“And if I start investing now, I can start earning dividend income right away. That dividend income will boost my income and savings rate now, which can be reinvested back into more stocks, buying even more dividend income. It’s like a magical snowball of awesomeness!”
“And based on my numbers, it looks like if I can save well over half my net income, I can live off of that magically snowballing dividend income by the time I’m 40.”
“And if I can get a second job or otherwise develop a large second source of income, I can buy even more stocks.”
Funny enough, I still hear the buts to this day:
“But, Jason, you started investing near the post-crash bottom. Stocks were a lot cheaper then. Your portfolio wouldn’t be as large today if the market hadn’t gone on an epic run since then.”
Of course, my retort is an and:
“And if the stock market hadn’t gone on an epic run, I would have been able to live off of passive income even faster! See, price and yield are, all else equal, inversely correlated. Buying stocks at lower prices means the yields I’d be receiving at the time of investment would be higher, generating more dividend income right away to reinvest, which would then buy more of these cheaper shares, compounding that much faster. So I wish my portfolio were worth half and my dividend income were doubled. You are, after all, talking to the guy that is almost always happy to see lower prices on stocks. The value of my Full-Time Fund means almost nothing to me. The amount of the dividend income it generates, however, means everything.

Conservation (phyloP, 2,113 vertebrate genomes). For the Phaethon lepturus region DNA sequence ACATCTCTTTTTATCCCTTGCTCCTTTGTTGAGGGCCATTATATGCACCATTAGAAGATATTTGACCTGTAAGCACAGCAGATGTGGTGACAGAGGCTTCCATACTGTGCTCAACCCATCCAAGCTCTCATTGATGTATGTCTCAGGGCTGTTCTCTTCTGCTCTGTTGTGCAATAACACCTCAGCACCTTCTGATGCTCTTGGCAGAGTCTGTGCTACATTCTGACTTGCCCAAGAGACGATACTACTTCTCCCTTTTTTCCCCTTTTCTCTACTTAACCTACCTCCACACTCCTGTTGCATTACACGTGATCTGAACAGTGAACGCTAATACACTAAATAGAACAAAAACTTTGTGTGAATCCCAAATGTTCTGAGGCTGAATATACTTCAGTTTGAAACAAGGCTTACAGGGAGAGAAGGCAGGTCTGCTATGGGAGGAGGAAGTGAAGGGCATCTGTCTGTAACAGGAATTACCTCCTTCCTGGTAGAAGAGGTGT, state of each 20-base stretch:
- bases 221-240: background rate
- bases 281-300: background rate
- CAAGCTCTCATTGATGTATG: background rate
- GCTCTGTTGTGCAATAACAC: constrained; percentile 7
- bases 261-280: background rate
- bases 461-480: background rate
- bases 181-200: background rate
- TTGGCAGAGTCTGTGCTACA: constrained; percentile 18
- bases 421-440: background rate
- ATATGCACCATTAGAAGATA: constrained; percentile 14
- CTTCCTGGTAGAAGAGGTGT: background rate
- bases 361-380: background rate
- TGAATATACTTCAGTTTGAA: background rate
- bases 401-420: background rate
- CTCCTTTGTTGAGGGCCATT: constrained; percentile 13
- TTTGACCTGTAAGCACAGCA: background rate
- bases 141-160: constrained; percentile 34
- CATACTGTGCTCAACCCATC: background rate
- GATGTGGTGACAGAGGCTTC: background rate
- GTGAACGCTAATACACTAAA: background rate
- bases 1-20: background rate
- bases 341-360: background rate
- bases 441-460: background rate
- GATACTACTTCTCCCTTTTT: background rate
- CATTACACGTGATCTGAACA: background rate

And this goes on and on. I even hear a lot of buts when it comes time for any investor to invest in a company.
“But new competition could one day decimate them.”
“But it seems like revenue hasn’t grown much over the last couple years.”
“But what if people stop consuming X beverage or Y food?”
“But what if a new technology makes this product or service obsolete?”
“But the stock is down 20% over the last year.”
“But the (insert fundamental metric here) isn’t quite perfect.”
Look, no company is perfect. There’s always going to be something (or many things) that you won’t completely like about any business. Pros and cons both always exist in the business world. But by focusing on the buts, you miss out on the ands:
“And this company could invent something new and change the world.”
“And they could just continue rolling on like they always have, handing you increasing dividends for the next three decades.”
“And they could acquire a competitor, further bolstering their competitive position and profit.”